The last time a Maserati Levante held court in the Carpages Garage, it was a during the depths of last year’s frigid winter. Maybe not the best time of year to be seated behind the wheel of a Ferrari powered, 580 horsepower performance SUV, right?
You see, winter’s icy grip did not play nice with the frameless side window glass, the power folding mirrors and the myriad of proximity sensors that freaked out at random as a result of being encased in ice. But if Jack Frost was going to great lengths to dampen our spirits, a remote, pristine ribbon of tarmac covered with a fresh layer of snow would be our emphatic middle finger to the miserable weather. With that, we turned off the traction control, engaged Sport mode and went in search of playful oversteer. Boy, did we find what we are looking for- the Trofeo-trimmed Levante proved to be extremely lively but controllable, allowing for lurid slip angles as the 3.8 litre twin turbo V8 howl reverberated throughout the silent forest surrounding us on all sides. By the time we arrived at our destination, the Levante’s subdued grey livery was caked with a heady cocktail of road salt and slush. It was, as far as flogging high performance SUVs in winter goes, an unbridled joy.
Allow us to fast forward to summer 2022. The birds are chirping, the air is redolent with the smell of fresh cut grass and the gloom that defines a Canadian winter is long forgotten, instead replaced by brilliant sunshine. When the opportunity came up to revisit the Levante’s formidable performance on smooth, dry tarmac we felt the need- nay, responsibility- to get behind the wheel for another go around in Maserati’s scorching SUV was in order. Because science.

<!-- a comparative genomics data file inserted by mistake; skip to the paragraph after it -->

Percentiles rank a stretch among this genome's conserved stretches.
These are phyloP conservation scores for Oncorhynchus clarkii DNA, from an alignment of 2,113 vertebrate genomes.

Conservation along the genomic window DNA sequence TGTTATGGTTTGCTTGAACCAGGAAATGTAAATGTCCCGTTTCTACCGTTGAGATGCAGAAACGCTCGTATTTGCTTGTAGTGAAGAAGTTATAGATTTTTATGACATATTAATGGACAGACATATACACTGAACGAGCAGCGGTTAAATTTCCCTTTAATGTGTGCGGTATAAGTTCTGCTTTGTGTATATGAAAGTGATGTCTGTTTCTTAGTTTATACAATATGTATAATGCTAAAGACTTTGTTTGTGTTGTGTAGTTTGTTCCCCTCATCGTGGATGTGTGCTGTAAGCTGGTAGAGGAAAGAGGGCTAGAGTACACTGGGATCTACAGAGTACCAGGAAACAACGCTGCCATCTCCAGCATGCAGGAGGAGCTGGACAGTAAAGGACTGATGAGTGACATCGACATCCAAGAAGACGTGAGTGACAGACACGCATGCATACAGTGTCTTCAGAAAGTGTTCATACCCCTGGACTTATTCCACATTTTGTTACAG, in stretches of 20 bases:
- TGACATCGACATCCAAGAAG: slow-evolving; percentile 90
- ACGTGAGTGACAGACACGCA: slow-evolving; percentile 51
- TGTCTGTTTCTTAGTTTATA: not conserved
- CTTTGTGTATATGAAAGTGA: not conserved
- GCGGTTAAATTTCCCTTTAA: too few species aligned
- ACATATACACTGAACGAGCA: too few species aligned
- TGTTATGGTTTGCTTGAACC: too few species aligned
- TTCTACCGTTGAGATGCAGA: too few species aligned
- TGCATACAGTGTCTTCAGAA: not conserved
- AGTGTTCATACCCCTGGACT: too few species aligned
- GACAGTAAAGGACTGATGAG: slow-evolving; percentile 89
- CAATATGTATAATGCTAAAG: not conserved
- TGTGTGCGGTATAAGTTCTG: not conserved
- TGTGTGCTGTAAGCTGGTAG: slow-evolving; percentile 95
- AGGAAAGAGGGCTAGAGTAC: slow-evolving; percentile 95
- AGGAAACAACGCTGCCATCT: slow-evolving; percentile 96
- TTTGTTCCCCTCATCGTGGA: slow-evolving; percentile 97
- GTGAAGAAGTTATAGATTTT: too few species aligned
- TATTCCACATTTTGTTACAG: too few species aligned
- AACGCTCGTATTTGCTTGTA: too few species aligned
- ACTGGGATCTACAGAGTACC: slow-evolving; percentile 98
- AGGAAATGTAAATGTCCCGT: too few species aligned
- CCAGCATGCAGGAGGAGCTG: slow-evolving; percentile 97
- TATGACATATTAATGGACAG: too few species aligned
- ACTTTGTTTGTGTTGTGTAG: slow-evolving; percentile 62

It was fitting that when we picked up the Levante Modena S (which replaces the GTS in the trim shake up Maserati has mandates for the 2022 model year) it gleamed in the parking lot, wearing a searing coat of Giallo Modenese paint ($21,250!), the perfect livery for a glorious summer day. Accented by discreet black trim, it looked even sexier than the Trofeo model we piloted during the mercury plunging winter. Whomever spec’d our tester clearly had summer vibes on their mind, and the carbon fibre weave look of the seats sourced from fashion house Zegna was equally slick. The interior as a whole still feels special with rich materials throughout and carefully crafted stitching that serves as a reminder that you that you are ensconced in one of the finer examples of an Italian cockpit. The infotainment system has also benefited from a mild rethink, and the graphic interface is sharper and well thought out. This was never a weak point for Levante’s in the past- thank you for allowing the parts bin raiding, Stellantis- but now it's even better to use and each command is met with a crisp response.
Overall, not much has changed at the skin-deep level where the Levante model range is concerned- the rejigging of trim levels we mentioned being the most obvious addition. There are two models powered by a turbocharged V6 with varying levels of power found on the GT and Modena trims. Step up to the top dog Trofeo and 580 Italian thoroughbred horses are at your command, but our tester was a Modena S which mandates a slightly lower tune for the feral twin turbocharged V8. It may be down on power compared to the Trofeo, but honestly, those who feel 550 horsepower is not enough to haul the mail should get their adrenal glands checked- we really didn’t find things at the ol’ Trident corral any less bewitching despite the missing ponies.